Feb. 26, 2011
Sometimes you can really sense when an artist is bound for the mainstream spotlight of this genre. Saxophonist Greg Chambers, no stranger in the music industry (having worked as a freelance musician and private woodwind instructor), in my opinion, is one of those artists. His latest release, After Hours (due on the streets on March 26), is only 7 tracks long, and each and every track is a bonafide, competent, on-the-money groove. It comes on the heels of his self-titled CD, which charted on the Jazzweek Top 50 Smooth Singles Chart and made the Most Added/Increased Airplay lists for Billboard Magazine, Smoothjazz.com, and RadioWave.
This most appealing project and Chambers’ talent and ability to deliver it effectively has forced me to go out on a pretty sturdy limb here with a prediction. In short order, this talented, smooth artist with a true grip on the contemporary jazz groove, will be a firm fixture in this genre and one able to pack venues with excited and enthusiastic jazzers everywhere he plays.
To place an exclamation point on my prediction, luminaries like Paul Brown, Darren Rahn, and Jonathan Fritzen have lent their talents to the making of this CD in one way or another. I hardly think that artists with reputations to protect would get behind an artist who’s lacking the sheen and potential to produce musical dividends. With one listen, you will hear why Chambers caught the ears and enthusiasm of these artists.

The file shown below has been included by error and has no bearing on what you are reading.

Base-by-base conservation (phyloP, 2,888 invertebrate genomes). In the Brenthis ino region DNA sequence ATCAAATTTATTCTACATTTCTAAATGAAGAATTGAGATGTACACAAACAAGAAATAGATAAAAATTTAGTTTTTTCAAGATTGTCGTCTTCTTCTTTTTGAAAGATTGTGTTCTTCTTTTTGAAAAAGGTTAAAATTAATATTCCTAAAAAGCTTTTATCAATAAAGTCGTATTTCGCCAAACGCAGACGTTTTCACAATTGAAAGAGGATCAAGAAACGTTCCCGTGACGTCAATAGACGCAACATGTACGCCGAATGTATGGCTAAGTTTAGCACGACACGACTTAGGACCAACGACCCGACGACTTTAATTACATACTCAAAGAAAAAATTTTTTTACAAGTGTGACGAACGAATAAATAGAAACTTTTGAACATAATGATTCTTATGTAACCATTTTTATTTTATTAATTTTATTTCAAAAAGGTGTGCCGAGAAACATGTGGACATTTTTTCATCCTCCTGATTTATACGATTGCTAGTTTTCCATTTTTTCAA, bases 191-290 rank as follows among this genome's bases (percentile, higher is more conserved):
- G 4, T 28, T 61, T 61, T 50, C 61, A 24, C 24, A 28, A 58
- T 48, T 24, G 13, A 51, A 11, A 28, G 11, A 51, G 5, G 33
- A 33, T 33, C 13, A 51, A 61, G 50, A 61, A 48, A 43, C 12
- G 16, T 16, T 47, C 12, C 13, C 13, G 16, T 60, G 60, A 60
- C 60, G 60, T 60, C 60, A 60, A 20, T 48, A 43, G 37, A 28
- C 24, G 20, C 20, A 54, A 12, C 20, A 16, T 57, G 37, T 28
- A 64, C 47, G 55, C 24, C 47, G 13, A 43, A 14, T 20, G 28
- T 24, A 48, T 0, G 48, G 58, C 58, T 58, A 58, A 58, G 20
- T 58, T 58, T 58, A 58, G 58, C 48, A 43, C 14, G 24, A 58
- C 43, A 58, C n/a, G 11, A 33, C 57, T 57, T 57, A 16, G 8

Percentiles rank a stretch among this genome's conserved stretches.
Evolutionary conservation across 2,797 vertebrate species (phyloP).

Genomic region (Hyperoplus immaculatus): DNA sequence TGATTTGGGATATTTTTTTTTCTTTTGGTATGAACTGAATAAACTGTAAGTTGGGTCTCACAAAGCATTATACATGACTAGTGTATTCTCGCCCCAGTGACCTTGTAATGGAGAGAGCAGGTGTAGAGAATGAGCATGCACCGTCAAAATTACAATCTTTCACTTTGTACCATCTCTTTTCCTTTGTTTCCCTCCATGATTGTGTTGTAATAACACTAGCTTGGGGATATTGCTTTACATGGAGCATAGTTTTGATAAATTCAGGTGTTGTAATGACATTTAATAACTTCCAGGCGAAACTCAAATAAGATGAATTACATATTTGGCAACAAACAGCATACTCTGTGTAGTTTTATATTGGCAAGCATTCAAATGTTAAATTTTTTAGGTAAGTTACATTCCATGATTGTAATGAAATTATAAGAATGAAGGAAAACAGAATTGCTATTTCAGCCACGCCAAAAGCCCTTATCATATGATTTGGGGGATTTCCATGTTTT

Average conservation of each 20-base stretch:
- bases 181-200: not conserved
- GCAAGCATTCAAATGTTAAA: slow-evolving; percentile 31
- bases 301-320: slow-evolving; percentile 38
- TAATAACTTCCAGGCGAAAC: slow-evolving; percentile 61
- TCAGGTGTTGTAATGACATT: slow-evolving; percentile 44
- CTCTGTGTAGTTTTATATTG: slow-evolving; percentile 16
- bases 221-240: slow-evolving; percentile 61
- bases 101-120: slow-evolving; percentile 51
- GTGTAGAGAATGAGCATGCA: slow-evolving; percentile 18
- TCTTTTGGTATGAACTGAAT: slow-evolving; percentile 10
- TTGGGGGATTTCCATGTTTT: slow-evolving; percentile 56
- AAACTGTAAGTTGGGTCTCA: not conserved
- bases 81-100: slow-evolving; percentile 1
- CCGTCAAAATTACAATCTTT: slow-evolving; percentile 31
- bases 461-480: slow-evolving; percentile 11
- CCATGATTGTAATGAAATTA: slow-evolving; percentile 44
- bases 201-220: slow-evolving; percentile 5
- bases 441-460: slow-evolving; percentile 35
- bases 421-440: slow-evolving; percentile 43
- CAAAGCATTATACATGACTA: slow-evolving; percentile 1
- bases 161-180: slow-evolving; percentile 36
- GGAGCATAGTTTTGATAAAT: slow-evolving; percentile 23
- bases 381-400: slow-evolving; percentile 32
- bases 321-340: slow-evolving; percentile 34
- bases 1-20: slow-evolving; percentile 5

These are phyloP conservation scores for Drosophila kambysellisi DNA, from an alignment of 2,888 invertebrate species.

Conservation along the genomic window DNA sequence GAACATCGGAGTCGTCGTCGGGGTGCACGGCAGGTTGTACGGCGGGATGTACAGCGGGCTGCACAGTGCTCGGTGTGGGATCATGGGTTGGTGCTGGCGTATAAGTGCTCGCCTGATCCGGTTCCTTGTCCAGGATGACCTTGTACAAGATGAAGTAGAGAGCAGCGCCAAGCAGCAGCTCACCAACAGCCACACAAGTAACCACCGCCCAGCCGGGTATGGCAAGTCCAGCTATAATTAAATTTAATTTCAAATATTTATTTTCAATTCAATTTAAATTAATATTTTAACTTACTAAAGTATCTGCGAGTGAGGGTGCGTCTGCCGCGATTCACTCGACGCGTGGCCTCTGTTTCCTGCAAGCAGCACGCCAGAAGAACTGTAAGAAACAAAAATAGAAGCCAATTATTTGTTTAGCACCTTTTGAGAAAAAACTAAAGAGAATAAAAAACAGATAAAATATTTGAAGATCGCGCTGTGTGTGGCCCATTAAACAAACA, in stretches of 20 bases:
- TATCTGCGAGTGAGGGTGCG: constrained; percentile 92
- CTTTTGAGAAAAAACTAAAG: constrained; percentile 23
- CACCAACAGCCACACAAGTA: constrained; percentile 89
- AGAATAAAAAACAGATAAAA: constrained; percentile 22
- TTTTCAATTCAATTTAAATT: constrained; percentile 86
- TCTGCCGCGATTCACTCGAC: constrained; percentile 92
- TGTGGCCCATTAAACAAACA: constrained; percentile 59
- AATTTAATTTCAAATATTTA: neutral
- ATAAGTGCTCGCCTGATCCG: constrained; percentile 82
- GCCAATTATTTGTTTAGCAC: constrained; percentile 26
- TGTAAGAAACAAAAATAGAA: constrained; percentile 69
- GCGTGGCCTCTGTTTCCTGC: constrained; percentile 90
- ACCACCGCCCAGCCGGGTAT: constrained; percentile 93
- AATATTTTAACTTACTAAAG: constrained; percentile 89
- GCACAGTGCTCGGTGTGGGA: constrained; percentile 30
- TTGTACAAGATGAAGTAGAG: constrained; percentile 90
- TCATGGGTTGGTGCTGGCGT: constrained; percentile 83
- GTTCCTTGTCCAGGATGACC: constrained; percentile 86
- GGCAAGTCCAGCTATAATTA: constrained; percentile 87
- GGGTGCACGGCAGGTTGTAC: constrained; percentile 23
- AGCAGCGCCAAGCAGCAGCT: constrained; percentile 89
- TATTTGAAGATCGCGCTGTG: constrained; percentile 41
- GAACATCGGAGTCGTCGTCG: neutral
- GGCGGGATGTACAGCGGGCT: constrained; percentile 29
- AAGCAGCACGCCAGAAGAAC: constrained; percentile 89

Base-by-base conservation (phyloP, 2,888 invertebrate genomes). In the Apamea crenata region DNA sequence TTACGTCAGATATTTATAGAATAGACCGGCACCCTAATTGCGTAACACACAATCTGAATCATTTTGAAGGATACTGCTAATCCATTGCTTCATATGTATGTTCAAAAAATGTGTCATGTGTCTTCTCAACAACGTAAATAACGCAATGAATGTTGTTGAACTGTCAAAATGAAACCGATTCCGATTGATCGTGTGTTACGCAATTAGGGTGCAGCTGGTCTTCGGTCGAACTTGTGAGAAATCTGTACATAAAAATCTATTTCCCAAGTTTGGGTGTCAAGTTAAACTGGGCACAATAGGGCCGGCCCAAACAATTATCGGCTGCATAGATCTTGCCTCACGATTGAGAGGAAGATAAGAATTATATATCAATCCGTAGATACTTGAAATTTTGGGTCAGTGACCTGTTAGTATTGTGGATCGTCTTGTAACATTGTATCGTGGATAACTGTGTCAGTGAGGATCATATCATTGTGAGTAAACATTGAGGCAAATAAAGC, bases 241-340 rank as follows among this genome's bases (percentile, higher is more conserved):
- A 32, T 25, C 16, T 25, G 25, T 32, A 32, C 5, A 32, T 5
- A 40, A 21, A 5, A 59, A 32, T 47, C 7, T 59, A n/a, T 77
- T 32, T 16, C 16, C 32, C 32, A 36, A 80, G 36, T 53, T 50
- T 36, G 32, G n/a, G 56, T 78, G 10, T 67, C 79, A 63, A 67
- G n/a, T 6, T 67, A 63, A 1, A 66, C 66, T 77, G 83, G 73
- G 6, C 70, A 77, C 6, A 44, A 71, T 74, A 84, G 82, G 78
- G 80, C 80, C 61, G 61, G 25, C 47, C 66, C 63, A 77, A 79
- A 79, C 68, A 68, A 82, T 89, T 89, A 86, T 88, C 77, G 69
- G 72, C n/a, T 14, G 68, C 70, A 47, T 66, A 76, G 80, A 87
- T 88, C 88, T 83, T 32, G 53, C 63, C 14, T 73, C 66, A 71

The material on this album is solid, well-arranged, and packed with infectious melodies and irresistible charm. Deciding to venture out with only seven tracks indicates the saxman’s confidence in the content and quality, not the quantity, of the tracks. What he’s managed to do is create a project that will keep you listening from track one’s “In the Pocket,” featuring guitarist/producer Paul Brown until the last note of the final track, a cool offering of Michael Jackson’s “Human Nature.”
There’s an interesting swinging piece that he tosses in at track 5, “Groovin’ High,” that demonstrates his mastery of jazz outside of the so-called “smooth jazz” circles. The runs and tempo on this one are as riveting as any of the other pieces on this album.
Also among this collection of serious grooves is the sweet & slow, almost melancholy, track called “Chelsea’s Song,” again featuring Paul Brown. Heavenly.
If you’re looking for strong, solid contemporary jazz that’s played with authority and from someplace deep in the soul, Chambers’ After Hours will be waiting for you with open arms on March 26. I don’t think you’d want to stand it up. – Ronald Jackson